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However, my favourite characters might've been all the new characters that Pixar created. My favourite being Duke Caboom, voiced by Keanu Reeves. Keanu is an incredibly limited actor, but I'm impressed by how well the filmmakers were able to give him a role that perfectly utilises the likability and charisma of Keanu Reeves: the person, not the actor. Key and Peele are fantastic as Ducky and Bunny, delivering one of, if not, the most memorable comedic moments in the movie.

Although I enjoyed all of the above about Toy Story 4, I feel it had a lot that prevented it from being a genuinely good movie, and a lot of these things have to do with personal preference. Though there were some good comedic moments - more often than not, I found myself forcing a laugh. G-rated comedy is hit-or-miss for me, but to use a recent, relevant example, Zootopia was a genuinely funny movie, and the sloth scene for example was laugh-out-loud hilarious, and had me - someone who generally doesn't care for such tame humour - in stitches. I can't remember a single scene in Toy Story 4 that came even close.

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I spoke earlier about how this movie is truly Woody's movie. I don't mind an ensemble movie using a particular character as it's emotional core over the others, but I feel they went too far in the other direction, and we ended up with an imbalance in terms of screentime and character moments, with a lot of the original characters being severely underused.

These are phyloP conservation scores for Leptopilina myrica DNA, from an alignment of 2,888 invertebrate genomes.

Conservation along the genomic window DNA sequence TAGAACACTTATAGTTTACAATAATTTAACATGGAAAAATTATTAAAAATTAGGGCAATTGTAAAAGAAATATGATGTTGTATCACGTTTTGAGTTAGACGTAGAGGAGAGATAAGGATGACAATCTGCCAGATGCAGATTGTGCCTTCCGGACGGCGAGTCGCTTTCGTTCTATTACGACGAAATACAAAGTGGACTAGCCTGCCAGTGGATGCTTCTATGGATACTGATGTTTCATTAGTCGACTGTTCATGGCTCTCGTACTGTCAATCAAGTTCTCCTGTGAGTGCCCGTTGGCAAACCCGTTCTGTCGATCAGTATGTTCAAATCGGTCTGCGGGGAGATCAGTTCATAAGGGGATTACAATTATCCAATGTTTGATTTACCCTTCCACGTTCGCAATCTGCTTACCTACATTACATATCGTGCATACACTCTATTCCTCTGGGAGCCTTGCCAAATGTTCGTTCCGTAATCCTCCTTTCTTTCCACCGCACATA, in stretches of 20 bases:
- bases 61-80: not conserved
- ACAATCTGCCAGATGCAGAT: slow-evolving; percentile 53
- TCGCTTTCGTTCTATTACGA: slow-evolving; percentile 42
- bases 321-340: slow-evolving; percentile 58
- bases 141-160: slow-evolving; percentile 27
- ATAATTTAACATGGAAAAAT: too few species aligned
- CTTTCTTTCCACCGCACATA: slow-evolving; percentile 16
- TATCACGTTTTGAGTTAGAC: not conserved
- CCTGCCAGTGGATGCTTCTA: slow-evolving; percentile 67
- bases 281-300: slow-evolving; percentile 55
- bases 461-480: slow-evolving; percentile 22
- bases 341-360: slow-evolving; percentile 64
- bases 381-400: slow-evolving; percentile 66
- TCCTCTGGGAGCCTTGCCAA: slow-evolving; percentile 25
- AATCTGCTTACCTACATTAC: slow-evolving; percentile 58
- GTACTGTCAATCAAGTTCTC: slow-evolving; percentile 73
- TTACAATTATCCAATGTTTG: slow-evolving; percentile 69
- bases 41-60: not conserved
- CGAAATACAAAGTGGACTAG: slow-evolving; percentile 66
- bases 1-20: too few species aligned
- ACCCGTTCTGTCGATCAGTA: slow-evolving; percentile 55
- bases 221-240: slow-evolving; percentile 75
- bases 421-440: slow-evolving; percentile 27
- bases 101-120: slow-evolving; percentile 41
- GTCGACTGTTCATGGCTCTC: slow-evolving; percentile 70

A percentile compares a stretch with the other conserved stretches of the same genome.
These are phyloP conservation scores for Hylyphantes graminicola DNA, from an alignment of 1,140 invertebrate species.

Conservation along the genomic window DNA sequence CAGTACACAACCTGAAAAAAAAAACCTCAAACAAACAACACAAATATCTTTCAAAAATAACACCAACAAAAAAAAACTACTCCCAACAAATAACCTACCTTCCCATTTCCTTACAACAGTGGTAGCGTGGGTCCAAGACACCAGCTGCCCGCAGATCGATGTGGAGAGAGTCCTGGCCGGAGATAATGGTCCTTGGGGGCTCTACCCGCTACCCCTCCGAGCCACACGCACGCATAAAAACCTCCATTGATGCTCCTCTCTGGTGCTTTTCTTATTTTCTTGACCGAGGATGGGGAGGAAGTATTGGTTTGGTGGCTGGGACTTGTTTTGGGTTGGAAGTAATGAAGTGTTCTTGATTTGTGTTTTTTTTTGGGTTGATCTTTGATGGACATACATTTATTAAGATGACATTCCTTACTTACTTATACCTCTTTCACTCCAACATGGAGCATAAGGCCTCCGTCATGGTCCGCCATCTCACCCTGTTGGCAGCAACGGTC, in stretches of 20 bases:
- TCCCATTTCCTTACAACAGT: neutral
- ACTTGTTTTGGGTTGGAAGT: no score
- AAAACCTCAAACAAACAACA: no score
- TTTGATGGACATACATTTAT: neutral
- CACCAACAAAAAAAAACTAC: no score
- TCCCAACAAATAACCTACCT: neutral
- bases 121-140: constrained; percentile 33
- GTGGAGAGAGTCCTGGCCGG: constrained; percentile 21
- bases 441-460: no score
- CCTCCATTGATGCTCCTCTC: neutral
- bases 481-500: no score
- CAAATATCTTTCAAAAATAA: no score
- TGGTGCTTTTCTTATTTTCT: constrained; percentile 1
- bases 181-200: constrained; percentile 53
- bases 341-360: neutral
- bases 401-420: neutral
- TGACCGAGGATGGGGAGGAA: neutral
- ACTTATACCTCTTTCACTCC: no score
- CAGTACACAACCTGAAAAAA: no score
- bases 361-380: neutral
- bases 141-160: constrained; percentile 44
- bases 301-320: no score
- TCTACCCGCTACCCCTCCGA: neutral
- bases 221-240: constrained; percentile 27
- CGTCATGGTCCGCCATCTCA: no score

Though Toy Story 4 feels a lot more impactful than Incredibles 2 narratively, I personally found the story of the movie quite lacking overall, felt inconsequential, with too narrow of a scope: focusing solely on Woody, with the others feeling like background noise. Quite honestly, it made me gain a further appreciation for how the Russo Brothers manage to juggle such a sprawling cast of characters, because Toy Story 4 does not do half as good a job. It results in a narrative that doesn't feel like it matters much for any character that isn't called Woody. The others basically feel like accessories, and it quite undermined by emotional attachment to the story as a whole.

Conclusion

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For a movie that was written off as a mere cashgrab by many from the moment it was announced, Toy Story 4 does a solid enough job justifying it's existence, delivering a satisfying conclusion to the storyline of Woody, capping this franchise off with a genuinely impactful ending. However, the journey to get there is quite underwhelming: with few laughs, a poor job in terms of balancing different characters, and a story that fails to land until the third-act. Any fan of the franchise likely doesn't need me to recommend this movie to them, but as a whole, I felt that Toy Story 4 rarely transcended it's functionality. It's content with being just fine, and rarely becoming something great.

Score: 6/10.